California Debt Collection License Applications Will Be Available Sept. 1

Applications required under the state’s new licensing law are due Dec. 31. The debt collection advisory committee, which includes several ACA members and was created under the law, will meet July 28.

7/16/2021 11:00 AM

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California Debt Collection License Applications Will Be Available Sept. 1

The California Commissioner of the Department of Financial Protection and Innovation (DFPI) announced Friday that license applications required under the Debt Collection Licensing Act will be online through the Nationwide Multistate Licensing System & Registry (NMLS) Sept. 1. Applications will be due by Dec. 31, 2021, and required starting Jan. 1, 2022.

The Debt Collector Licensing Act (DCLA), which takes effect Jan. 1, 2022, requires any person engaging in the business of debt collection in California to be licensed by the DFPI.

The DCLA (S.B. 908), from California State Sen. Bob Wieckowski, D-Fremont, was signed into law by Gov. Gavin Newsom in September 2020, as was legislation to create the DFPI—essentially a state version of the Consumer Financial Protection Bureau. The DFPI includes oversight of debt collectors and emerging financial technology products, ACA International previously reported.

The application will request financial and other licensee information and will need to be submitted via the NMLS. In addition, applicants will need to submit fingerprints through the California Department of Justice’s electronic fingerprint submission Live Scan Service.

Applicants may continue operating as a debt collector in California while applications are pending. If you apply after Dec. 31, 2021, you will be required to wait for the issuance of a license before you can operate in California, according to the DFPI.

The DFPI also reports that licensees interested in continuing their operations in California starting Jan. 1, 2022, should start gathering materials necessary to apply now to ensure they are ready when the applications are available. Failure to apply by the deadline and continued operation without a license may result in enforcement actions.

Meanwhile, the DFPI commissioner  has issued proposed changes to a notice of rulemaking to adopt the license application and procedures for applying for a debt collection license under the DCLA, ACA previously reported.

Additions to the proposed regulations are shown in double underline and deletions are shown in single strikeout. The California Association of Collectors Inc. (CAC), which worked closely with Wieckowski and his staff to amend S.B. 908 and subsequently supported the bill, is now advocating for changes to align proposed collection agency licensing requirements with the new state law.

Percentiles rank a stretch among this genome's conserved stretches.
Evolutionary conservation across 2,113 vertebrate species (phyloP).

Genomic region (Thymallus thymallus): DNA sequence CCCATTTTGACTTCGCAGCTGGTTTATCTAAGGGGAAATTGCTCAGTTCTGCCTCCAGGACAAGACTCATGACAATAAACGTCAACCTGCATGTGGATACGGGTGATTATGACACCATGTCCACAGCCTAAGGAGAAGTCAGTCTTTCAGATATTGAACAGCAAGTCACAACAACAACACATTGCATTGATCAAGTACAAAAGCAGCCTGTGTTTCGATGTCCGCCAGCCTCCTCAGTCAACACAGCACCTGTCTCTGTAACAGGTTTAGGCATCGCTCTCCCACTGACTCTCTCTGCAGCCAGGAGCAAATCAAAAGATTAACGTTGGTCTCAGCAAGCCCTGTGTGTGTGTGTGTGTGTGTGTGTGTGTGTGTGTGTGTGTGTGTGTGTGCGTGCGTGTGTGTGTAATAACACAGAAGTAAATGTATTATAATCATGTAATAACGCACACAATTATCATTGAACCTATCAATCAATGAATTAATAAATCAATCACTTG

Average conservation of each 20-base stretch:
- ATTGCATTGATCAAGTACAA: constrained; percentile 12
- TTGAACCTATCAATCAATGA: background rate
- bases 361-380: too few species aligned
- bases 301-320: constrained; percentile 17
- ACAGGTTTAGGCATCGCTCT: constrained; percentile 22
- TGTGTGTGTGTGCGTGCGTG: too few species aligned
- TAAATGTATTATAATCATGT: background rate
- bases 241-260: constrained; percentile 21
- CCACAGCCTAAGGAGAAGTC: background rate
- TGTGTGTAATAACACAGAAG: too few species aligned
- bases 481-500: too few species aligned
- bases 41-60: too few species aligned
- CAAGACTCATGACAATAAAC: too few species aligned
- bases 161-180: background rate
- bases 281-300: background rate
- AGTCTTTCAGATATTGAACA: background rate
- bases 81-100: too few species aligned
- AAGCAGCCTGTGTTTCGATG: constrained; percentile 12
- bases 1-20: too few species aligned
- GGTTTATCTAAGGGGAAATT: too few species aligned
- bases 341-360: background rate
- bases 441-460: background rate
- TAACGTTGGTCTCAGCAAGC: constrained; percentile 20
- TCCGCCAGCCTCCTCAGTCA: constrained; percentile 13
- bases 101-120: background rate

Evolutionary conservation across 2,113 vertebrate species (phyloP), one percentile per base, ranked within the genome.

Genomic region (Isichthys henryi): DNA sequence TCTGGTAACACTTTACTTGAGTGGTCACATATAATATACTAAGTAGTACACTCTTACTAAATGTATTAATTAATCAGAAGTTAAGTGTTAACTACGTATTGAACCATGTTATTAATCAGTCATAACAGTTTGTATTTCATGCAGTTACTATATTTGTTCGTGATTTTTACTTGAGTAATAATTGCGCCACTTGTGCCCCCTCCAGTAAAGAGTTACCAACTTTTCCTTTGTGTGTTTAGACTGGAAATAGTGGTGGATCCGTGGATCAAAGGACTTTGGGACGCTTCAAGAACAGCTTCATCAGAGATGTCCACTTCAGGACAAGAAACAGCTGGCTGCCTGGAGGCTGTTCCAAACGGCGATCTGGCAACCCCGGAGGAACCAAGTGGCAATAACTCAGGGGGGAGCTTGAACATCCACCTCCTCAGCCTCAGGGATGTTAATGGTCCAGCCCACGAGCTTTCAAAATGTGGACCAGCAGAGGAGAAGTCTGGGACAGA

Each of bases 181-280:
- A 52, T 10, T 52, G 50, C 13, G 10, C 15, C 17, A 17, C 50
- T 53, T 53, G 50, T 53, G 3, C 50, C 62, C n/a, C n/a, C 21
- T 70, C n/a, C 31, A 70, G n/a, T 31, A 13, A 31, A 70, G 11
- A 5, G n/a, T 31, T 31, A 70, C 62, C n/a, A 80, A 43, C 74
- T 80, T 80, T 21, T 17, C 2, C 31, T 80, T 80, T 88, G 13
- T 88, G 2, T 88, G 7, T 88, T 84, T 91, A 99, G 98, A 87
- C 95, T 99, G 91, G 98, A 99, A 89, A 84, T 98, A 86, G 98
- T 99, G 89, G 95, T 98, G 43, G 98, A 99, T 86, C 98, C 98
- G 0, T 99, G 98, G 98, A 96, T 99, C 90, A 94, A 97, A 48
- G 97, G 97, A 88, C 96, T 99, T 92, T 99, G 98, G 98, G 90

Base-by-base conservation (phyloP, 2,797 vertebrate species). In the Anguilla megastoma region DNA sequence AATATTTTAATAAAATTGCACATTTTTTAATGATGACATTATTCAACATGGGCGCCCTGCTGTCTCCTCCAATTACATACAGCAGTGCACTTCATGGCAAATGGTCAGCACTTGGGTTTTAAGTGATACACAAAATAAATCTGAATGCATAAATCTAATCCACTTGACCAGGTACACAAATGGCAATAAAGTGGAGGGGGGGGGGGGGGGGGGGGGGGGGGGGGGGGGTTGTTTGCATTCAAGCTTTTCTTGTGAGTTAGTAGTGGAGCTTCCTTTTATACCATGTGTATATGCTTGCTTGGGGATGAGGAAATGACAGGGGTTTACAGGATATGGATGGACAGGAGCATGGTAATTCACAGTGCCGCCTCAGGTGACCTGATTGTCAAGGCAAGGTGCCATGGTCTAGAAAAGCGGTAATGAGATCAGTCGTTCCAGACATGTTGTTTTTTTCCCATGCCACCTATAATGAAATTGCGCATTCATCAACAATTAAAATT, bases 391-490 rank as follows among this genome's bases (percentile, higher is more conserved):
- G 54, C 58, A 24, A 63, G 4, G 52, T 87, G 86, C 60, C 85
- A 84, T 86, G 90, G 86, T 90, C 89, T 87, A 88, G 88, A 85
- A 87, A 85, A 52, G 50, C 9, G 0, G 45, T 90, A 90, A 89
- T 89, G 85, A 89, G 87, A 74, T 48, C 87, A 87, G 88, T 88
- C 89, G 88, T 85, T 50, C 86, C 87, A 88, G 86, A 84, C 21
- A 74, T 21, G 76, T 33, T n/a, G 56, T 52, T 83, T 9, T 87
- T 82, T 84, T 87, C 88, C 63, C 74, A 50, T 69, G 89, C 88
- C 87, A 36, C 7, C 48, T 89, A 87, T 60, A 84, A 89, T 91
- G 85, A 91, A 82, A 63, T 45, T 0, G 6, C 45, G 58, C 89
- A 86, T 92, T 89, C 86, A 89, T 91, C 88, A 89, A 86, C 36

The CAC responded to the DFPI’s proposals on the definition and registration of a branch office, working with vendors and surety bonds, among others, in comments filed with the agency in June.

The DFPI expects the final rules on licensing, if adopted, will take effect on or around Nov. 19, 2021. The commissioner also expects to adopt additional regulations in 2022 in a separate rulemaking that would specify, among other things, the requirements for maintaining books and records, and surety bonds based on a licensee’s volume of debt.

The DFPI’s new debt collection advisory committee, also created under the DCLA, will holds its first meeting July 28.

Several ACA members were appointed to the committee, including Tamar Yudenfreund, senior director, public policy at Encore Capital Group and chair of ACA’s federal affairs committee; Scott Hyman, attorney with Severson & Werson PC; Mark Naiman, president of Absolute Resolutions Corp.; Cindy Yaklin, president of States Recovery Systems Inc. and the California Association of Collectors Inc. (CAC); and Ohad Samet, president of TrueAccord Corp.

The seven-member committee will provide critical feedback to the DFPI as it creates its debt collection licensing program.

Visit the DFPI’s Debt Collectors web page and FAQ for more information.

Licensees and interested applicants are also encouraged to check the DFPI website periodically and subscribe to the DFPI’s email subscription service

For more information on how the ACA licensing staff can assist with your licensing application completion needs, please contact us at licensing@acainternational.org or call (952) 926-6547.


Follow ACA International on Twitter @ACAIntl and @acacollector, Facebook and request to join our LinkedIn group for news and event updates. ACA International members are welcome to submit news items for possible publication to comm@acainternational.org. Visit our publications page for news submission guidelines and subscriptions to ACA Daily, Collector magazine and Pulse.

Advertising is available for companies wishing to promote their products or services. Be sure to visit the ACA Events Calendar on the Education and Training page to view our listing of upcoming CORE Curriculum and Hot Topic seminars featuring critical educational opportunities for your company.